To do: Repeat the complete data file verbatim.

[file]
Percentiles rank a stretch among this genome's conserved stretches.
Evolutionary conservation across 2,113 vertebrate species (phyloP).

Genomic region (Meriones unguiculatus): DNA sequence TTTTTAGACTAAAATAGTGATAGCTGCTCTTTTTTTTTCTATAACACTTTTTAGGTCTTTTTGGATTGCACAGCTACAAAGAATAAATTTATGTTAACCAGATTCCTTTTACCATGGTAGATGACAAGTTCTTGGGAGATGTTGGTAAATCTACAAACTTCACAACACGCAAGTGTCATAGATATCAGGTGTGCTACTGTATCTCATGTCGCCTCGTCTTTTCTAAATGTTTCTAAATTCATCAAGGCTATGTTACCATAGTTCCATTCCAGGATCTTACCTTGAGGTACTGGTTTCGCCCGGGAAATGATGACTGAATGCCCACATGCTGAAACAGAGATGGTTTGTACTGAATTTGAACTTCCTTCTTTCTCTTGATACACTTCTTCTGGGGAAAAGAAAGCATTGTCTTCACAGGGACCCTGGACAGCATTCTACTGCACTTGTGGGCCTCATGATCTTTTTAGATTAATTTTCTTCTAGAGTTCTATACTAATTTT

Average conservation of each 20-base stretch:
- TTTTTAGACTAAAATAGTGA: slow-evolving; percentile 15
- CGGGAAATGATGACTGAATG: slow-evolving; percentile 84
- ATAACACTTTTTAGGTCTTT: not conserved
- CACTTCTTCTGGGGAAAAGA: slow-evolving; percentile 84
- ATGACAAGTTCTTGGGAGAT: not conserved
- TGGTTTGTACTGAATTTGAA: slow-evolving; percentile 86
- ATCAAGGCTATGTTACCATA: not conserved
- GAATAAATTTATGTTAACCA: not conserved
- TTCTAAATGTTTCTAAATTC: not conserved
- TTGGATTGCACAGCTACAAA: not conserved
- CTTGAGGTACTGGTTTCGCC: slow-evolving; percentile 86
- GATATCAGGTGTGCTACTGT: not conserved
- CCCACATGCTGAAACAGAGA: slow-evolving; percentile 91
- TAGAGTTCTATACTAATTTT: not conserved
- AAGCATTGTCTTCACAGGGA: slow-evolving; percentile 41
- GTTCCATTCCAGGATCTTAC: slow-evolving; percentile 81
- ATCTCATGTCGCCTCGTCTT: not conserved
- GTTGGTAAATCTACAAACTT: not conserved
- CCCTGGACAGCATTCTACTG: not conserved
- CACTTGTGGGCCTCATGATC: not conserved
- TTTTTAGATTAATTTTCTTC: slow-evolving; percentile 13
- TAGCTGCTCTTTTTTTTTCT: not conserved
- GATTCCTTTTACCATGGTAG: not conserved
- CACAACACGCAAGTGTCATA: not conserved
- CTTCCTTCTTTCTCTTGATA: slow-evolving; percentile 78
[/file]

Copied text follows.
Percentiles rank a stretch among this genome's conserved stretches.
Evolutionary conservation across 2,113 vertebrate species (phyloP).

Genomic region (Meriones unguiculatus): DNA sequence TTTTTAGACTAAAATAGTGATAGCTGCTCTTTTTTTTTCTATAACACTTTTTAGGTCTTTTTGGATTGCACAGCTACAAAGAATAAATTTATGTTAACCAGATTCCTTTTACCATGGTAGATGACAAGTTCTTGGGAGATGTTGGTAAATCTACAAACTTCACAACACGCAAGTGTCATAGATATCAGGTGTGCTACTGTATCTCATGTCGCCTCGTCTTTTCTAAATGTTTCTAAATTCATCAAGGCTATGTTACCATAGTTCCATTCCAGGATCTTACCTTGAGGTACTGGTTTCGCCCGGGAAATGATGACTGAATGCCCACATGCTGAAACAGAGATGGTTTGTACTGAATTTGAACTTCCTTCTTTCTCTTGATACACTTCTTCTGGGGAAAAGAAAGCATTGTCTTCACAGGGACCCTGGACAGCATTCTACTGCACTTGTGGGCCTCATGATCTTTTTAGATTAATTTTCTTCTAGAGTTCTATACTAATTTT

Average conservation of each 20-base stretch:
- TTTTTAGACTAAAATAGTGA: slow-evolving; percentile 15
- CGGGAAATGATGACTGAATG: slow-evolving; percentile 84
- ATAACACTTTTTAGGTCTTT: not conserved
- CACTTCTTCTGGGGAAAAGA: slow-evolving; percentile 84
- ATGACAAGTTCTTGGGAGAT: not conserved
- TGGTTTGTACTGAATTTGAA: slow-evolving; percentile 86
- ATCAAGGCTATGTTACCATA: not conserved
- GAATAAATTTATGTTAACCA: not conserved
- TTCTAAATGTTTCTAAATTC: not conserved
- TTGGATTGCACAGCTACAAA: not conserved
- CTTGAGGTACTGGTTTCGCC: slow-evolving; percentile 86
- GATATCAGGTGTGCTACTGT: not conserved
- CCCACATGCTGAAACAGAGA: slow-evolving; percentile 91
- TAGAGTTCTATACTAATTTT: not conserved
- AAGCATTGTCTTCACAGGGA: slow-evolving; percentile 41
- GTTCCATTCCAGGATCTTAC: slow-evolving; percentile 81
- ATCTCATGTCGCCTCGTCTT: not conserved
- GTTGGTAAATCTACAAACTT: not conserved
- CCCTGGACAGCATTCTACTG: not conserved
- CACTTGTGGGCCTCATGATC: not conserved
- TTTTTAGATTAATTTTCTTC: slow-evolving; percentile 13
- TAGCTGCTCTTTTTTTTTCT: not conserved
- GATTCCTTTTACCATGGTAG: not conserved
- CACAACACGCAAGTGTCATA: not conserved
- CTTCCTTCTTTCTCTTGATA: slow-evolving; percentile 78